Girls in schools: ‘Parents send kids to work when schooling is useless’

Published: December 29, 2011
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While schools lacked
drinking water and
toilets, the survey
also revealed
that teachers
often neglected
their duties.

While schools lacked drinking water and toilets, the survey also revealed that teachers often neglected their duties.

LAHORE: 

The government has allocated Rs2 billion for providing education to girls, said Raja Muhammad Anwar on Wednesday while addressing a provincial consultation on the challenges in providing primary education to girls in the Punjab.

Punjab Education Foundation (PEF) chairman Raja Muhammad Anwar said almost 70 per cent of the schools established by the PEF were in southern Punjab. He placed the blame for the poor state of education on negligence towards imparting quality primary education. “We have been investing a lot in higher education but do we care to invest as much, if not more, in public primary and elementary education,” he said.

Anwar said the state was responsible for providing education to children, but the current situation demanded that the private sector along with NGOs assist the government in this task. He added that all 40,000 teachers, appointed recently to primary schools, were recruited on merit. He said appointment of 32,000 more teachers were pending for teaching science, mathematics and computer science.

Organised by Strengthening Participatory Organisation (SPO), an NGO which focuses on socio-economic and governance issues. The consultation was attended by various stakeholders and members of the public education system including education officers from various districts.

Dr Amjad Saqib, executive director of Akhuwat, an NGO working for the socially and economically marginalised segments of the society, said poverty and education were interlinked. “Poverty contributes to deprivation of education in our society, which in turn contributes to poverty,” he said.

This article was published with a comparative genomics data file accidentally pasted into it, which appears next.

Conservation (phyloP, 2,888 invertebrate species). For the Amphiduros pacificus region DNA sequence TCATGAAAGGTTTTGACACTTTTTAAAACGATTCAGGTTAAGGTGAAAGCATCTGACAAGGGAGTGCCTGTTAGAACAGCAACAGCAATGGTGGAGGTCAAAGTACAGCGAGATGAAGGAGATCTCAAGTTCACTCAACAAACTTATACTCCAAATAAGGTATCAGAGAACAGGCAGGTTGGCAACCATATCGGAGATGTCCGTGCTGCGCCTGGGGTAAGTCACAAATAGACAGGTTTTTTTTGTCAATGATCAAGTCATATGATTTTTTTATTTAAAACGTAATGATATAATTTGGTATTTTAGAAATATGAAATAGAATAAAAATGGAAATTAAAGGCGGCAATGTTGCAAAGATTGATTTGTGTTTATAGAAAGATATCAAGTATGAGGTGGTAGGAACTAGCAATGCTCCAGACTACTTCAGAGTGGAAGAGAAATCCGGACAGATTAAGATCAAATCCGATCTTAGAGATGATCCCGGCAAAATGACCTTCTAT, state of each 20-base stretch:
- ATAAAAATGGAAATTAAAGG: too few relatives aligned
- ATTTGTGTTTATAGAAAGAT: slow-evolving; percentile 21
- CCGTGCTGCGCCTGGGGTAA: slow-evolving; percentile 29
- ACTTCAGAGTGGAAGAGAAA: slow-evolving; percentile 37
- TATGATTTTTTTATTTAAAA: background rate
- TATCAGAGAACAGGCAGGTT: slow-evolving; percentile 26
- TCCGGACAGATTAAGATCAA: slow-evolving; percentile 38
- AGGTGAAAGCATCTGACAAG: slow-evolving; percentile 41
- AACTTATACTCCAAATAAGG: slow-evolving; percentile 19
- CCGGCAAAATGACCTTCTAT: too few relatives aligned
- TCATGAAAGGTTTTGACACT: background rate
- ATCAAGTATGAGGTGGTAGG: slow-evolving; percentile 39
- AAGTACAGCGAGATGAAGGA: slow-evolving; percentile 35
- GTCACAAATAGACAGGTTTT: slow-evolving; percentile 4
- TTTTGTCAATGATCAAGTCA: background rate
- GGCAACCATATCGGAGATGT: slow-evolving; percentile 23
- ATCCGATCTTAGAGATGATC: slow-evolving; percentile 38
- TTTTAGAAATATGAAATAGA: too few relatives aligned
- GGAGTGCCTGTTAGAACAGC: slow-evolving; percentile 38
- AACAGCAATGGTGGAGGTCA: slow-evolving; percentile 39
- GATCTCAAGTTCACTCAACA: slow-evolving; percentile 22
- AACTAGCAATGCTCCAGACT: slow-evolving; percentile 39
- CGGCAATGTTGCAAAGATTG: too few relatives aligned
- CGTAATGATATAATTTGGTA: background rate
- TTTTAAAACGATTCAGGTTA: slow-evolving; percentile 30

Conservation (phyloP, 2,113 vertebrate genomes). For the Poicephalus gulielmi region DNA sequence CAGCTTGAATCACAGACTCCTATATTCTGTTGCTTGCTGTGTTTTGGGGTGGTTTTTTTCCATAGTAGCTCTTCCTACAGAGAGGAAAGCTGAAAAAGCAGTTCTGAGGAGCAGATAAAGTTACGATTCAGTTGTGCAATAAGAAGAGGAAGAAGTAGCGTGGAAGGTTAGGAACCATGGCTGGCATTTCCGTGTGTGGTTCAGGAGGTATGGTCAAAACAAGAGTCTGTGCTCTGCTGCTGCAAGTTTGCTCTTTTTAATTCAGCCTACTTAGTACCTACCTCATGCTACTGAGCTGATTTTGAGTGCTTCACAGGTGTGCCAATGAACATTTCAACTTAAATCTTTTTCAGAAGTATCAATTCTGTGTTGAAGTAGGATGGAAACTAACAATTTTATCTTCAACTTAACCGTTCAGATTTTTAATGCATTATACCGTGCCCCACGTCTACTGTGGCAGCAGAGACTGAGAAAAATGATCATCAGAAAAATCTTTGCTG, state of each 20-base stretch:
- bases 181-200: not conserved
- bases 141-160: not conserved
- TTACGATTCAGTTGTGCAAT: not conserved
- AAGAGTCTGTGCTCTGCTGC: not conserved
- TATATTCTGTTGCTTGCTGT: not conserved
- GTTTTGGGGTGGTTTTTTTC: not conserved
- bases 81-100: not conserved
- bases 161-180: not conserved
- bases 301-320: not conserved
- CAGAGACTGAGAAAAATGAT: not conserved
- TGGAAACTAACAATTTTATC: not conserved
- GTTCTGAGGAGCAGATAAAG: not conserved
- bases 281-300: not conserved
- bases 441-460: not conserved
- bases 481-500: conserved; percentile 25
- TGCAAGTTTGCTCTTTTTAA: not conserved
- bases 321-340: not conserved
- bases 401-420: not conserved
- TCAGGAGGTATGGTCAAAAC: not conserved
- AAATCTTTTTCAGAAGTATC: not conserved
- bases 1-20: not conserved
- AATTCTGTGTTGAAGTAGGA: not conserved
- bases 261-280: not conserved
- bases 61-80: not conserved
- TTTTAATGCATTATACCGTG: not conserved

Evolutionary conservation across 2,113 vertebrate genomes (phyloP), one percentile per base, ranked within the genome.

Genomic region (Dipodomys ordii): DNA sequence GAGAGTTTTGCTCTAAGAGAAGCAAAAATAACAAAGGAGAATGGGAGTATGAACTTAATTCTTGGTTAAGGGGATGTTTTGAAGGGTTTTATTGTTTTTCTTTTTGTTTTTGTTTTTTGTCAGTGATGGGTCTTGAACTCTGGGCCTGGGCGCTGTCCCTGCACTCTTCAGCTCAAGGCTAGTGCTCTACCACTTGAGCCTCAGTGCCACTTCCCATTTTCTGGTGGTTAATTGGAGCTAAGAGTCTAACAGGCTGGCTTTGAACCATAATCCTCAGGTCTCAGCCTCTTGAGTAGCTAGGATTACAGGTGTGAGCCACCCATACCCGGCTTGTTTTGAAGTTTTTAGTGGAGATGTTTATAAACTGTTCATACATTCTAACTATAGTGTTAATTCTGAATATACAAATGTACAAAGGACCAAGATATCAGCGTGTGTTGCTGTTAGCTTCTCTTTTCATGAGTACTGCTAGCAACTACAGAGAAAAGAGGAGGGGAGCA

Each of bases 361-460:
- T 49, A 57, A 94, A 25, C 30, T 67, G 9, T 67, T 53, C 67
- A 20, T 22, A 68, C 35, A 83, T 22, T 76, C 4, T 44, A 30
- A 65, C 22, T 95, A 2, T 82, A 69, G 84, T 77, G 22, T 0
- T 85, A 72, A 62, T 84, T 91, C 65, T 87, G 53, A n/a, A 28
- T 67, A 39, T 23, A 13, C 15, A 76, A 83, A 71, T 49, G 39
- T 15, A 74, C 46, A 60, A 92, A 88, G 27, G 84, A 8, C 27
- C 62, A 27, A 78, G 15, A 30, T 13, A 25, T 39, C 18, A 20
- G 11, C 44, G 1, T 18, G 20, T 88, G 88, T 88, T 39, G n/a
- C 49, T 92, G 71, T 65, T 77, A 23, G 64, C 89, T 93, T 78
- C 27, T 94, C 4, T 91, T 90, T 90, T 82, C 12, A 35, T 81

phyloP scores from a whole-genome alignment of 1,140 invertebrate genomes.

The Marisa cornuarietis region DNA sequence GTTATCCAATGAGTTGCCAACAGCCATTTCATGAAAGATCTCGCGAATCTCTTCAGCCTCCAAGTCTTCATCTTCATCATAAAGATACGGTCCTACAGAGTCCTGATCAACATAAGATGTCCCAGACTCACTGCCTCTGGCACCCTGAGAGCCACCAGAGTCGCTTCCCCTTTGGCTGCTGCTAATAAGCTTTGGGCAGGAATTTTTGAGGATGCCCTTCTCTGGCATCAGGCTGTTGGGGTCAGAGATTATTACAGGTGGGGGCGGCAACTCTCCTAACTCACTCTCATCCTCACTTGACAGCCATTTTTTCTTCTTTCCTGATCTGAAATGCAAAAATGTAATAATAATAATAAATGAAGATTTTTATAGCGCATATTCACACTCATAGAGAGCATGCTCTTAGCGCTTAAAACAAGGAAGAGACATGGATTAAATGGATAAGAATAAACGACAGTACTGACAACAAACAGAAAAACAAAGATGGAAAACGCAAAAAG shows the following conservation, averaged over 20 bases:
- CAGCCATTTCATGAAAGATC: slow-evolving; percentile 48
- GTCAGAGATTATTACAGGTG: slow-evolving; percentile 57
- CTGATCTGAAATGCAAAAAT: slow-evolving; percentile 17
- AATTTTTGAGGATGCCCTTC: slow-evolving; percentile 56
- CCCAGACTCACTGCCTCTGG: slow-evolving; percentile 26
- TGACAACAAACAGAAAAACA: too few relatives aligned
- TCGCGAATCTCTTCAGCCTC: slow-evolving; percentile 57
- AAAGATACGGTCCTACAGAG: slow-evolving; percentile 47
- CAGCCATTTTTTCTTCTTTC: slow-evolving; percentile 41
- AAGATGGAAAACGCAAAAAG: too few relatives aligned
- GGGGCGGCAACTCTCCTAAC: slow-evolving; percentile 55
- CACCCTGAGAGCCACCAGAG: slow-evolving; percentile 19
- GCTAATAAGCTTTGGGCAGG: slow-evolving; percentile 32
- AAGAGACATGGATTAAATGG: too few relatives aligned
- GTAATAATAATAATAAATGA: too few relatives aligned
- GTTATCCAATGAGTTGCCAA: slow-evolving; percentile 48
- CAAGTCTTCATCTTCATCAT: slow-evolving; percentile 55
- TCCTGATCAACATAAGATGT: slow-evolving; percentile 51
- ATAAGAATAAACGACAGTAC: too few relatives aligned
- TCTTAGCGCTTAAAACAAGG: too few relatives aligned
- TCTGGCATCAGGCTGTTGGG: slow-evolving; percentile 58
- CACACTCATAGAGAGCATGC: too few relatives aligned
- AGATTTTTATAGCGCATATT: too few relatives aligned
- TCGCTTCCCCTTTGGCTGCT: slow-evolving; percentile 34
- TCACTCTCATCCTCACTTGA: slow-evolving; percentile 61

Dr Saqib said interventions by the private sector will help strengthen primary education especially at the district level. “Projects should be introduced at district level and structured so as to promote a sense of ownership amongst locals,” he added.

Shamshad Qureishi, a development consultant, said there was a need to focus on financial management systems in the education sector. “Funds are available but the system through which they are allocated needs to be visited,” he said. He urged the need to create greater awareness in families regarding the importance of educating girls from early childhood.

Shajr Development Association president Chaudhry Tariq Majeed said primary schools were in a sorry state. He shared findings of a survey conducted by his organisation in 103 primary schools for girls in Bahawalpur. While schools lacked drinking water and toilets, the survey also revealed that often teachers were found neglecting their duties.

“Our survey teams found teachers sleeping on charpoys in school courtyards,” Majeed said adding that students were deployed as lookouts for inspection teams.

Majeed blamed low quality of education as a prime reason for the decline in enrollment of primary schools especially for young girls. He added that majority of the students in these schools came from low income backgrounds. “When parents find that sending children to these schools is useless, they start sending them out to seek employment,” he said.

SPO regional director Salman Abid said the government should prioritise provision of education for girls while focusing its energies at the district level. He emphasised the need to reform the education policy to incorporate schools for girls on an urgent basis.

MPA Shameela Aslam said the facilities for education and health were reflective of the state’s priorities. She said the Punjab government had invested Rs54 billion in the education sector. Defending the Danish School project, she said the project was implemented to counter the ‘madrassah culture’ in the province.

Aslam proposed work towards a uniform educational structure throughout the country, adding, “the fact that children are taught different syllabi is of great concern.”

Published in The Express Tribune, December 29th, 2011.

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